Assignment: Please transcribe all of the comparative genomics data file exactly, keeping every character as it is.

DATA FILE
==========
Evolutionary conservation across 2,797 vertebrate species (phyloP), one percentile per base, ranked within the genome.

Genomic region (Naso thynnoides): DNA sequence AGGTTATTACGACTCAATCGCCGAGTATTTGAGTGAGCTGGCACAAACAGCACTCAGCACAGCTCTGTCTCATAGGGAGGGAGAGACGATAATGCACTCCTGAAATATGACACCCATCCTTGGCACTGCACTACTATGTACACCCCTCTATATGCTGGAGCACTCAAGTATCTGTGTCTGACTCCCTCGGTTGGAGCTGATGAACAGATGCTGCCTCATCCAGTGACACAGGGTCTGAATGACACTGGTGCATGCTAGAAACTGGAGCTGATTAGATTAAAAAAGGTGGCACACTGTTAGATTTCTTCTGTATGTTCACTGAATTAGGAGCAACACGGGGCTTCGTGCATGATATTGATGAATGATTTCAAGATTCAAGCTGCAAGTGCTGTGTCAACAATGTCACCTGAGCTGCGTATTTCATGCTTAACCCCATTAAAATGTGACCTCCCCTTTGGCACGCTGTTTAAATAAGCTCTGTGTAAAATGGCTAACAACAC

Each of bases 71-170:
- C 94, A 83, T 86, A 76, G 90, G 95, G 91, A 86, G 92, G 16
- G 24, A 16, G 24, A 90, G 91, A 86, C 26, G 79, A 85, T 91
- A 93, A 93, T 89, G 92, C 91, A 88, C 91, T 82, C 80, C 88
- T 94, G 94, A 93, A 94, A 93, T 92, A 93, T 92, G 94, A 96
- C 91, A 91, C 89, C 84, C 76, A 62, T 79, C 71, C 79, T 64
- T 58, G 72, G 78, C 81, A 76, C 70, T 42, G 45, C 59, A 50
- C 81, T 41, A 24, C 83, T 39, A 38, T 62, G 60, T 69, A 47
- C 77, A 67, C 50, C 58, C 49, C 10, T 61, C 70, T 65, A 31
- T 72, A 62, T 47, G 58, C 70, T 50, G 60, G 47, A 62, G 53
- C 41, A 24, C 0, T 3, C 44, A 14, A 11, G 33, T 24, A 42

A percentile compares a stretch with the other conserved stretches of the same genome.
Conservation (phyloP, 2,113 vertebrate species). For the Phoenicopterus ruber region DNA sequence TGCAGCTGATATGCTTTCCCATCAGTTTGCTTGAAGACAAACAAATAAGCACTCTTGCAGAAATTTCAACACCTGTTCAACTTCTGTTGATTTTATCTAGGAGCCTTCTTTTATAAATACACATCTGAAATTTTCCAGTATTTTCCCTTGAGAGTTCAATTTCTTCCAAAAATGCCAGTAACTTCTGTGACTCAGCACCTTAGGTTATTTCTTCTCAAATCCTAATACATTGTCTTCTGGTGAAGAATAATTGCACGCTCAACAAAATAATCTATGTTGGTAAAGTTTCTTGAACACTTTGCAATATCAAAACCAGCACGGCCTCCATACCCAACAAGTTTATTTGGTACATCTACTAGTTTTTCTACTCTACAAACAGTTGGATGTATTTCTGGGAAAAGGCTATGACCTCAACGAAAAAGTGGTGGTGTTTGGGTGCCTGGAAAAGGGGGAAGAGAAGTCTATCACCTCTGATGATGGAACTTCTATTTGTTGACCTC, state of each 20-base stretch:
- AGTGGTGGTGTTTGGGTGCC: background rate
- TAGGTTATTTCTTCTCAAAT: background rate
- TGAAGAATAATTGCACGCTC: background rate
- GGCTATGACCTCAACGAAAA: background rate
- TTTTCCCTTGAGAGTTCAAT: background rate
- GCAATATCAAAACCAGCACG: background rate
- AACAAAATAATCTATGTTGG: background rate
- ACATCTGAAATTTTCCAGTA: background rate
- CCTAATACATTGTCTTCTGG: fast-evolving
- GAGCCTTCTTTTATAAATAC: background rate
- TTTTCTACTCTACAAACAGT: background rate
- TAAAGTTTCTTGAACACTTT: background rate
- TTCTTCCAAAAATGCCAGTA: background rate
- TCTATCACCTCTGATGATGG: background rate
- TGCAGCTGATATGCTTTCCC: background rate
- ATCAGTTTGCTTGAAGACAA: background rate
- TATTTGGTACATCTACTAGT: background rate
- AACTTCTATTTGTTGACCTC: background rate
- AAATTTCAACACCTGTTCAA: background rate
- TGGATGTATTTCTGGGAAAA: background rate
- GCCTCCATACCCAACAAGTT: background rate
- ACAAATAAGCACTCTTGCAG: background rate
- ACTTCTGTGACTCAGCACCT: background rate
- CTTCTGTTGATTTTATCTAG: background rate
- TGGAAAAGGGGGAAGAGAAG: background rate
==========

Evolutionary conservation across 2,797 vertebrate species (phyloP), one percentile per base, ranked within the genome.

Genomic region (Naso thynnoides): DNA sequence AGGTTATTACGACTCAATCGCCGAGTATTTGAGTGAGCTGGCACAAACAGCACTCAGCACAGCTCTGTCTCATAGGGAGGGAGAGACGATAATGCACTCCTGAAATATGACACCCATCCTTGGCACTGCACTACTATGTACACCCCTCTATATGCTGGAGCACTCAAGTATCTGTGTCTGACTCCCTCGGTTGGAGCTGATGAACAGATGCTGCCTCATCCAGTGACACAGGGTCTGAATGACACTGGTGCATGCTAGAAACTGGAGCTGATTAGATTAAAAAAGGTGGCACACTGTTAGATTTCTTCTGTATGTTCACTGAATTAGGAGCAACACGGGGCTTCGTGCATGATATTGATGAATGATTTCAAGATTCAAGCTGCAAGTGCTGTGTCAACAATGTCACCTGAGCTGCGTATTTCATGCTTAACCCCATTAAAATGTGACCTCCCCTTTGGCACGCTGTTTAAATAAGCTCTGTGTAAAATGGCTAACAACAC

Each of bases 71-170:
- C 94, A 83, T 86, A 76, G 90, G 95, G 91, A 86, G 92, G 16
- G 24, A 16, G 24, A 90, G 91, A 86, C 26, G 79, A 85, T 91
- A 93, A 93, T 89, G 92, C 91, A 88, C 91, T 82, C 80, C 88
- T 94, G 94, A 93, A 94, A 93, T 92, A 93, T 92, G 94, A 96
- C 91, A 91, C 89, C 84, C 76, A 62, T 79, C 71, C 79, T 64
- T 58, G 72, G 78, C 81, A 76, C 70, T 42, G 45, C 59, A 50
- C 81, T 41, A 24, C 83, T 39, A 38, T 62, G 60, T 69, A 47
- C 77, A 67, C 50, C 58, C 49, C 10, T 61, C 70, T 65, A 31
- T 72, A 62, T 47, G 58, C 70, T 50, G 60, G 47, A 62, G 53
- C 41, A 24, C 0, T 3, C 44, A 14, A 11, G 33, T 24, A 42

A percentile compares a stretch with the other conserved stretches of the same genome.
Conservation (phyloP, 2,113 vertebrate species). For the Phoenicopterus ruber region DNA sequence TGCAGCTGATATGCTTTCCCATCAGTTTGCTTGAAGACAAACAAATAAGCACTCTTGCAGAAATTTCAACACCTGTTCAACTTCTGTTGATTTTATCTAGGAGCCTTCTTTTATAAATACACATCTGAAATTTTCCAGTATTTTCCCTTGAGAGTTCAATTTCTTCCAAAAATGCCAGTAACTTCTGTGACTCAGCACCTTAGGTTATTTCTTCTCAAATCCTAATACATTGTCTTCTGGTGAAGAATAATTGCACGCTCAACAAAATAATCTATGTTGGTAAAGTTTCTTGAACACTTTGCAATATCAAAACCAGCACGGCCTCCATACCCAACAAGTTTATTTGGTACATCTACTAGTTTTTCTACTCTACAAACAGTTGGATGTATTTCTGGGAAAAGGCTATGACCTCAACGAAAAAGTGGTGGTGTTTGGGTGCCTGGAAAAGGGGGAAGAGAAGTCTATCACCTCTGATGATGGAACTTCTATTTGTTGACCTC, state of each 20-base stretch:
- AGTGGTGGTGTTTGGGTGCC: background rate
- TAGGTTATTTCTTCTCAAAT: background rate
- TGAAGAATAATTGCACGCTC: background rate
- GGCTATGACCTCAACGAAAA: background rate
- TTTTCCCTTGAGAGTTCAAT: background rate
- GCAATATCAAAACCAGCACG: background rate
- AACAAAATAATCTATGTTGG: background rate
- ACATCTGAAATTTTCCAGTA: background rate
- CCTAATACATTGTCTTCTGG: fast-evolving
- GAGCCTTCTTTTATAAATAC: background rate
- TTTTCTACTCTACAAACAGT: background rate
- TAAAGTTTCTTGAACACTTT: background rate
- TTCTTCCAAAAATGCCAGTA: background rate
- TCTATCACCTCTGATGATGG: background rate
- TGCAGCTGATATGCTTTCCC: background rate
- ATCAGTTTGCTTGAAGACAA: background rate
- TATTTGGTACATCTACTAGT: background rate
- AACTTCTATTTGTTGACCTC: background rate
- AAATTTCAACACCTGTTCAA: background rate
- TGGATGTATTTCTGGGAAAA: background rate
- GCCTCCATACCCAACAAGTT: background rate
- ACAAATAAGCACTCTTGCAG: background rate
- ACTTCTGTGACTCAGCACCT: background rate
- CTTCTGTTGATTTTATCTAG: background rate
- TGGAAAAGGGGGAAGAGAAG: background rate